History. Activity theory has had a dynamic and troubling evolution. It is rooted in Vygotsky’s sociocultural psychology (Verenikina, 2010) and Marxist’s praxis-focused dialectical materialism (DeVane & Squire, 2012). It was crafted during the 1920s and the early 1930s in Soviet Russia. Dialectical materialism assumes that progress is built through a clash between opposites (Spirkin, 1983). Sociocultural psychology/theory explains that teaching and learning (and QI projects) are embedded in the cultural and historical context of learners’ daily practices and intimately connected with the way learners interact with peers, teachers, and society.
Political context – complex network society. The Western opinion of early Soviet Russia is usually based on recollections of Cold War and the relatively small economical, intellectual, and cultural impact socialistic Russia had on the world. Early Soviet Russia, located between the dictatorship of the czar and the dictatorship of the Communist Party led by Lenin, may give a different picture. During the 1920s, Russia seemed to be a place of significant intellectual production (Johnston & Dornan, 2015). The country was going through massive and complex reforms: the imperial political structures crashed and they were replaced informal personal networks (Easter, 1996); the belief that the new system will be better that the old monarchy was crushed by failed reforms, subsequent famines that took many millions of lives (Brooks & Gardner, 2004), and the rising, cruel dictatorship of the new government. Arguably, the country was well networked and on the edge of chaos; and that, as explained under complexity theory, created a great context for innovation. One important innovation initiated during that time is AT.
Suppression in SSSR. During early postrevolutionary Soviet Russia, the first generation of activity theory was created by Vygotsky and collaborators. Because of the Cold War and the suppression of dialectical materialist psychology in SSSR (Bickley, 1977), AT was not well known to the West until the 1980s (Engeström, Miettinen, & Punamäki, 1999).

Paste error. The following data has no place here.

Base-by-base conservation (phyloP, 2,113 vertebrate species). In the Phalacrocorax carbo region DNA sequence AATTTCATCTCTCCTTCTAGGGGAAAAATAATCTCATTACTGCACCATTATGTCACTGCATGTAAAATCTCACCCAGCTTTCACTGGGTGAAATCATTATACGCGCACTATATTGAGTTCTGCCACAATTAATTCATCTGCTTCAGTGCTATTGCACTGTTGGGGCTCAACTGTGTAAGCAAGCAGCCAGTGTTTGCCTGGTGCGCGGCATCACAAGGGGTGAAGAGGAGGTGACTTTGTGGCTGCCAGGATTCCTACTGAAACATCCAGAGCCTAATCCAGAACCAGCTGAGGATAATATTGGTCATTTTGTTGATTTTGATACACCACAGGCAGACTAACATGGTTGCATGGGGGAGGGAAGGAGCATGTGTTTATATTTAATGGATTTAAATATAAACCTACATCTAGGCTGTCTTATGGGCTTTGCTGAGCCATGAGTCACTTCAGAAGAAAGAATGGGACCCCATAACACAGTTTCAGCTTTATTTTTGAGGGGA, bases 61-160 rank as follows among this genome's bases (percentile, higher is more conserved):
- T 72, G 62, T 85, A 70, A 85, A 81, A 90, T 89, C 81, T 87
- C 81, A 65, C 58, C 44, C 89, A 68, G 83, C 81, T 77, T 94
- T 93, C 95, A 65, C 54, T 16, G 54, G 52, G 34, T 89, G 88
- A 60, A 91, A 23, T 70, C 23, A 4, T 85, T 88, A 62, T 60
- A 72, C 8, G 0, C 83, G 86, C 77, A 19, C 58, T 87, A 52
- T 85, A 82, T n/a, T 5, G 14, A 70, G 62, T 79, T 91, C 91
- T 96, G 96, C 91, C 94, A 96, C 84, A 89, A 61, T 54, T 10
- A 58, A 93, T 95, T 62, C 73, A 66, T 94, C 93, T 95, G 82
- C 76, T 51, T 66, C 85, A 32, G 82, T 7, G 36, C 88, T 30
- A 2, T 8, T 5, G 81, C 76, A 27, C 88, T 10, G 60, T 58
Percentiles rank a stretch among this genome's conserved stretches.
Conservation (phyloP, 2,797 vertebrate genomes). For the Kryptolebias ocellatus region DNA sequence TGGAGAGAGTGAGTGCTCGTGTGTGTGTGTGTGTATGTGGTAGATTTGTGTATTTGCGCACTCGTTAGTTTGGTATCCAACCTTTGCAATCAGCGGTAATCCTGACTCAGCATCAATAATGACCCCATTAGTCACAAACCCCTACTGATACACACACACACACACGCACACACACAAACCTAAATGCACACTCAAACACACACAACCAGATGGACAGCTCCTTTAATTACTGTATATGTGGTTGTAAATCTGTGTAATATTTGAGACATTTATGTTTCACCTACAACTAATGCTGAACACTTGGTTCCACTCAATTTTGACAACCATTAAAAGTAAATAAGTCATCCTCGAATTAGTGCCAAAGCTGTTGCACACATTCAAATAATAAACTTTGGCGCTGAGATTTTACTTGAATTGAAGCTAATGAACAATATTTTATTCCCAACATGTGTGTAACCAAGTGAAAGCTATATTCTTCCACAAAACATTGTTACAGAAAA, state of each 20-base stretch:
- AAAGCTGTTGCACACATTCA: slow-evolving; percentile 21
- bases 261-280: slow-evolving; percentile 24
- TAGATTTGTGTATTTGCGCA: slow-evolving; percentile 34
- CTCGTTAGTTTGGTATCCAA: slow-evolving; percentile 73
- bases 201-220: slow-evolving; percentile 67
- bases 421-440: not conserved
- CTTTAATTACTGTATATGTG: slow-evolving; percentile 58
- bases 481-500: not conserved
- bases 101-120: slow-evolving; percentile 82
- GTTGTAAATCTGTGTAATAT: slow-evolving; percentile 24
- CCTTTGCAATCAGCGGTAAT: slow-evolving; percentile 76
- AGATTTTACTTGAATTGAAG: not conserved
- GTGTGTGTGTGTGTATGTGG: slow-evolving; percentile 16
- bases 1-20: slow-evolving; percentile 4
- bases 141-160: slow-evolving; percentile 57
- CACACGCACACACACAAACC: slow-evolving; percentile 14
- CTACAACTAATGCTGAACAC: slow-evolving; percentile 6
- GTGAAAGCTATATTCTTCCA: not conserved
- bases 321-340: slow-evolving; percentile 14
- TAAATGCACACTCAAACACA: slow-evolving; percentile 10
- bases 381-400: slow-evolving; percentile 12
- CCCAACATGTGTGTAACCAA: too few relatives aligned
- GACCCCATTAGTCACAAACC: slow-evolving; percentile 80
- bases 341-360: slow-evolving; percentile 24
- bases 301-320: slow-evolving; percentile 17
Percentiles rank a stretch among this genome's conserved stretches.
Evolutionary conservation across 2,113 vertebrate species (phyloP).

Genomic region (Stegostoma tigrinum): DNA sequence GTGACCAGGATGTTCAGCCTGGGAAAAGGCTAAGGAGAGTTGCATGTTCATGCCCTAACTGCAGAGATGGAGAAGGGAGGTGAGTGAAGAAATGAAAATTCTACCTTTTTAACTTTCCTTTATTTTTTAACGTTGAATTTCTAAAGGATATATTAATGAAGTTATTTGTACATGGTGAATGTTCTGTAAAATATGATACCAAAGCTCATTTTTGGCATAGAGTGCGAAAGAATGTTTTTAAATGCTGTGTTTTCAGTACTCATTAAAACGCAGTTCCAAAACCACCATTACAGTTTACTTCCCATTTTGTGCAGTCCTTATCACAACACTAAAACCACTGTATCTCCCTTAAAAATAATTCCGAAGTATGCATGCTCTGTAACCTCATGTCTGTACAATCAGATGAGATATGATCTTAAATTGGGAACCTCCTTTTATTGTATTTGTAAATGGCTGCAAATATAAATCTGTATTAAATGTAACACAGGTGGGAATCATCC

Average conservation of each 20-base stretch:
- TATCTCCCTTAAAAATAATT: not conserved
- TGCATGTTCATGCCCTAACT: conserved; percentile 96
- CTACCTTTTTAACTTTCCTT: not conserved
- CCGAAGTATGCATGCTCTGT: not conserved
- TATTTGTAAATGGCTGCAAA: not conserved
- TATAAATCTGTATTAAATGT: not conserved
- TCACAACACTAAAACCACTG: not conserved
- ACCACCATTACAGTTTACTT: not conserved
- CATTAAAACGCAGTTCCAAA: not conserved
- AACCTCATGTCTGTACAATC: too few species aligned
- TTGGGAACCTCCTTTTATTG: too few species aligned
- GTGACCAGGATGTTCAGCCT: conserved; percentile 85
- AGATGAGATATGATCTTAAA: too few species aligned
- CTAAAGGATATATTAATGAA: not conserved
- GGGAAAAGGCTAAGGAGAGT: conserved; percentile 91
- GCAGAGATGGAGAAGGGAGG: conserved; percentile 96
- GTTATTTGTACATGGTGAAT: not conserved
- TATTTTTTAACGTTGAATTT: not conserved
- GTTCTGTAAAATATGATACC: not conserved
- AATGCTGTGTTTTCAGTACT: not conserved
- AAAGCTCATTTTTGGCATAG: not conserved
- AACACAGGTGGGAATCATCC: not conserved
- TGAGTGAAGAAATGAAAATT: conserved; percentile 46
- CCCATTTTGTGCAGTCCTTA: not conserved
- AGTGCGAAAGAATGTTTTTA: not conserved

The development of activity theory went through three generations. Each generation created a more complex extension of the previous one. Each generation has a bigger, more inclusive, and more complex unit of analysis; therefore, each generation is worth mentioning for a better understanding of AT.
The first generation of activity theory is focused on the interaction between individuals and the world. That interaction is never direct. We need psychological tools to communicate our thoughts and/or technical tools to physically communicate with the world. The most common psychological tool is language. Technical tools are physical artifacts we use in our daily life. The pen, the fork, and the scalpel are just a few examples. We use those tools to achieve a specific objective. Therefore, the map of the first generation of AT looks like this (Engeström et al., 1999):
The second generation of AT extends a notion of context by adding rules, division or labor, and community to the picture. Those are integral elements of each activity system, and they may have a crucial impact on how we interact with the world. The second generation of the AT map is presented in the image below. The lines with arrowheads symbolize connections and contradictions, which make the system dynamic and create a fuel for progress.
The second generation of AT can be used, for example, to analyze how an operation room team interacts in the attempt to achieve, for example, object: patient safety. The inherited limitation in that analysis may be the differences among groups in that team (e.g., surgery, anesthesia, management); each one is with their own unique culture, and rules and roles are not recognized. That limitation is addressed in the third-generation AT.
The third generation of activity theory is specifically interesting for this research because it is focused on how different activity systems interact (Engeström, 2001). Each profession (anesthesiologists, nurse anesthetists, surgeons, etc.) and patient or the public can be analyzed as a separate activity system. The third generation of activity theory can help us understand how those systems interact during work or QIE/IPL activities.
AT and health care. Activity theory is often used to analyze complex interactions among and inside health-care activity systems (Bardram & Doryab, 2011; de Feijter, de Grave, Dornan, Koopmans, & Scherpbier, 2011; Engestrom, 2000; Skipper, Musaeus, & Nøhr, 2016). That link between activity theory and health care was noticeable since the early beginning. For example, the paper introducing the third generation of activity theory (Engeström, 2001) uses interaction among health-care activity systems (hospital, patient’s family) as the main example.